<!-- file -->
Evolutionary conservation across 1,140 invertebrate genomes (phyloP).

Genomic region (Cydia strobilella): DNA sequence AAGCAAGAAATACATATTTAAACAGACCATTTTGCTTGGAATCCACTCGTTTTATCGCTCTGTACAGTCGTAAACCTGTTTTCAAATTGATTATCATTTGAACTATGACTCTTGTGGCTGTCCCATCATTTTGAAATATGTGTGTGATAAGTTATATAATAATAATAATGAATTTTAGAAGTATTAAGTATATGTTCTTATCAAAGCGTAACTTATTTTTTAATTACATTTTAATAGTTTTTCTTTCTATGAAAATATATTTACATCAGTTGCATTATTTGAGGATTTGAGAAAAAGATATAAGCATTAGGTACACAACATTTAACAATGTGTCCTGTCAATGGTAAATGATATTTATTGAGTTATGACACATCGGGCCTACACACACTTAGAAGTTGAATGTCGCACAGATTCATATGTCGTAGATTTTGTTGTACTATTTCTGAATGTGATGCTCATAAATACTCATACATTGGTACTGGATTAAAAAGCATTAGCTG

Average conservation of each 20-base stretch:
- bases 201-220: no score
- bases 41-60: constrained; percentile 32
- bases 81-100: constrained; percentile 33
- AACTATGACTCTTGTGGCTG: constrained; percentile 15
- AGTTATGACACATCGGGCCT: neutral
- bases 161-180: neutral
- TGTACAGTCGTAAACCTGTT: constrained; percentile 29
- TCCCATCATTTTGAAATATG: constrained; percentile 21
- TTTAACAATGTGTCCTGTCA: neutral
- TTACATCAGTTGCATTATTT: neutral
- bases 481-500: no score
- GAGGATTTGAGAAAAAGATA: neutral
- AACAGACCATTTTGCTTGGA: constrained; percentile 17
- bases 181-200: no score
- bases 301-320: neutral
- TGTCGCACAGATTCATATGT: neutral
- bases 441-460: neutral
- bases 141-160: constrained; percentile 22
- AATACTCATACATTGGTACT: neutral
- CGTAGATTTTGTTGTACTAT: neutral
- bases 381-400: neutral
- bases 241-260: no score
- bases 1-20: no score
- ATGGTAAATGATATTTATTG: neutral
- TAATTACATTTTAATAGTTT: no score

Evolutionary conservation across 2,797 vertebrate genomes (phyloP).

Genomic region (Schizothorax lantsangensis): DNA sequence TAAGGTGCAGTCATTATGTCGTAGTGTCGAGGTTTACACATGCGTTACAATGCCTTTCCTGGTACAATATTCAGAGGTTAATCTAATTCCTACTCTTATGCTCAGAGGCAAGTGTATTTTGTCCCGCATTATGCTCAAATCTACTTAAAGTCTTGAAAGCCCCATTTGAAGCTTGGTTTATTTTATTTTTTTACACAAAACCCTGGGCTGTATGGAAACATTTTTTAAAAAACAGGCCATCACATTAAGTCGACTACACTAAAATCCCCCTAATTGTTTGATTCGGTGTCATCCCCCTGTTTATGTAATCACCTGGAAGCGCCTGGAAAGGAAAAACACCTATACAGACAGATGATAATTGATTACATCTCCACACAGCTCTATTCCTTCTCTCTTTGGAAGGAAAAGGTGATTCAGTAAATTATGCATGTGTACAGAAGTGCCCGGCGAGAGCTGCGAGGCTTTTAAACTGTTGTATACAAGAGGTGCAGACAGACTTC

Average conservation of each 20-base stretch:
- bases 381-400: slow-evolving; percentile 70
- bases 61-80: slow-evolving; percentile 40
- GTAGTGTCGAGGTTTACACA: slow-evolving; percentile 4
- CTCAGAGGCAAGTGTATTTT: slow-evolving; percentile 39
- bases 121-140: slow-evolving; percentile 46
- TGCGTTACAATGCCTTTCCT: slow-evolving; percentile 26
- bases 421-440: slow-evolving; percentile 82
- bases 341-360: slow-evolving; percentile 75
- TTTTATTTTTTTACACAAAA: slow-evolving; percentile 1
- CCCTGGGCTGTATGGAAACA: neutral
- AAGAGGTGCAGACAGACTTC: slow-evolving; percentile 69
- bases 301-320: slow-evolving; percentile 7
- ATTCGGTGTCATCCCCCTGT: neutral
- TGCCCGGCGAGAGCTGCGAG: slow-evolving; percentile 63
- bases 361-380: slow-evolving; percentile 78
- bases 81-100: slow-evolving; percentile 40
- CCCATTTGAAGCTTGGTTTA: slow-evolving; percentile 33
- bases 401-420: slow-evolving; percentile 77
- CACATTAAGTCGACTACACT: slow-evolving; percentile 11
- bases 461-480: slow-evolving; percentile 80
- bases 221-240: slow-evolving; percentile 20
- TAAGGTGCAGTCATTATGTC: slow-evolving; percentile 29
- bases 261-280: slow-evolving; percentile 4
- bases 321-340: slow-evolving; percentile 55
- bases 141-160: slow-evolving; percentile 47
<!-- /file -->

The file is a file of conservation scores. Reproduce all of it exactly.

Evolutionary conservation across 1,140 invertebrate genomes (phyloP).

Genomic region (Cydia strobilella): DNA sequence AAGCAAGAAATACATATTTAAACAGACCATTTTGCTTGGAATCCACTCGTTTTATCGCTCTGTACAGTCGTAAACCTGTTTTCAAATTGATTATCATTTGAACTATGACTCTTGTGGCTGTCCCATCATTTTGAAATATGTGTGTGATAAGTTATATAATAATAATAATGAATTTTAGAAGTATTAAGTATATGTTCTTATCAAAGCGTAACTTATTTTTTAATTACATTTTAATAGTTTTTCTTTCTATGAAAATATATTTACATCAGTTGCATTATTTGAGGATTTGAGAAAAAGATATAAGCATTAGGTACACAACATTTAACAATGTGTCCTGTCAATGGTAAATGATATTTATTGAGTTATGACACATCGGGCCTACACACACTTAGAAGTTGAATGTCGCACAGATTCATATGTCGTAGATTTTGTTGTACTATTTCTGAATGTGATGCTCATAAATACTCATACATTGGTACTGGATTAAAAAGCATTAGCTG

Average conservation of each 20-base stretch:
- bases 201-220: no score
- bases 41-60: constrained; percentile 32
- bases 81-100: constrained; percentile 33
- AACTATGACTCTTGTGGCTG: constrained; percentile 15
- AGTTATGACACATCGGGCCT: neutral
- bases 161-180: neutral
- TGTACAGTCGTAAACCTGTT: constrained; percentile 29
- TCCCATCATTTTGAAATATG: constrained; percentile 21
- TTTAACAATGTGTCCTGTCA: neutral
- TTACATCAGTTGCATTATTT: neutral
- bases 481-500: no score
- GAGGATTTGAGAAAAAGATA: neutral
- AACAGACCATTTTGCTTGGA: constrained; percentile 17
- bases 181-200: no score
- bases 301-320: neutral
- TGTCGCACAGATTCATATGT: neutral
- bases 441-460: neutral
- bases 141-160: constrained; percentile 22
- AATACTCATACATTGGTACT: neutral
- CGTAGATTTTGTTGTACTAT: neutral
- bases 381-400: neutral
- bases 241-260: no score
- bases 1-20: no score
- ATGGTAAATGATATTTATTG: neutral
- TAATTACATTTTAATAGTTT: no score

Evolutionary conservation across 2,797 vertebrate genomes (phyloP).

Genomic region (Schizothorax lantsangensis): DNA sequence TAAGGTGCAGTCATTATGTCGTAGTGTCGAGGTTTACACATGCGTTACAATGCCTTTCCTGGTACAATATTCAGAGGTTAATCTAATTCCTACTCTTATGCTCAGAGGCAAGTGTATTTTGTCCCGCATTATGCTCAAATCTACTTAAAGTCTTGAAAGCCCCATTTGAAGCTTGGTTTATTTTATTTTTTTACACAAAACCCTGGGCTGTATGGAAACATTTTTTAAAAAACAGGCCATCACATTAAGTCGACTACACTAAAATCCCCCTAATTGTTTGATTCGGTGTCATCCCCCTGTTTATGTAATCACCTGGAAGCGCCTGGAAAGGAAAAACACCTATACAGACAGATGATAATTGATTACATCTCCACACAGCTCTATTCCTTCTCTCTTTGGAAGGAAAAGGTGATTCAGTAAATTATGCATGTGTACAGAAGTGCCCGGCGAGAGCTGCGAGGCTTTTAAACTGTTGTATACAAGAGGTGCAGACAGACTTC

Average conservation of each 20-base stretch:
- bases 381-400: slow-evolving; percentile 70
- bases 61-80: slow-evolving; percentile 40
- GTAGTGTCGAGGTTTACACA: slow-evolving; percentile 4
- CTCAGAGGCAAGTGTATTTT: slow-evolving; percentile 39
- bases 121-140: slow-evolving; percentile 46
- TGCGTTACAATGCCTTTCCT: slow-evolving; percentile 26
- bases 421-440: slow-evolving; percentile 82
- bases 341-360: slow-evolving; percentile 75
- TTTTATTTTTTTACACAAAA: slow-evolving; percentile 1
- CCCTGGGCTGTATGGAAACA: neutral
- AAGAGGTGCAGACAGACTTC: slow-evolving; percentile 69
- bases 301-320: slow-evolving; percentile 7
- ATTCGGTGTCATCCCCCTGT: neutral
- TGCCCGGCGAGAGCTGCGAG: slow-evolving; percentile 63
- bases 361-380: slow-evolving; percentile 78
- bases 81-100: slow-evolving; percentile 40
- CCCATTTGAAGCTTGGTTTA: slow-evolving; percentile 33
- bases 401-420: slow-evolving; percentile 77
- CACATTAAGTCGACTACACT: slow-evolving; percentile 11
- bases 461-480: slow-evolving; percentile 80
- bases 221-240: slow-evolving; percentile 20
- TAAGGTGCAGTCATTATGTC: slow-evolving; percentile 29
- bases 261-280: slow-evolving; percentile 4
- bases 321-340: slow-evolving; percentile 55
- bases 141-160: slow-evolving; percentile 47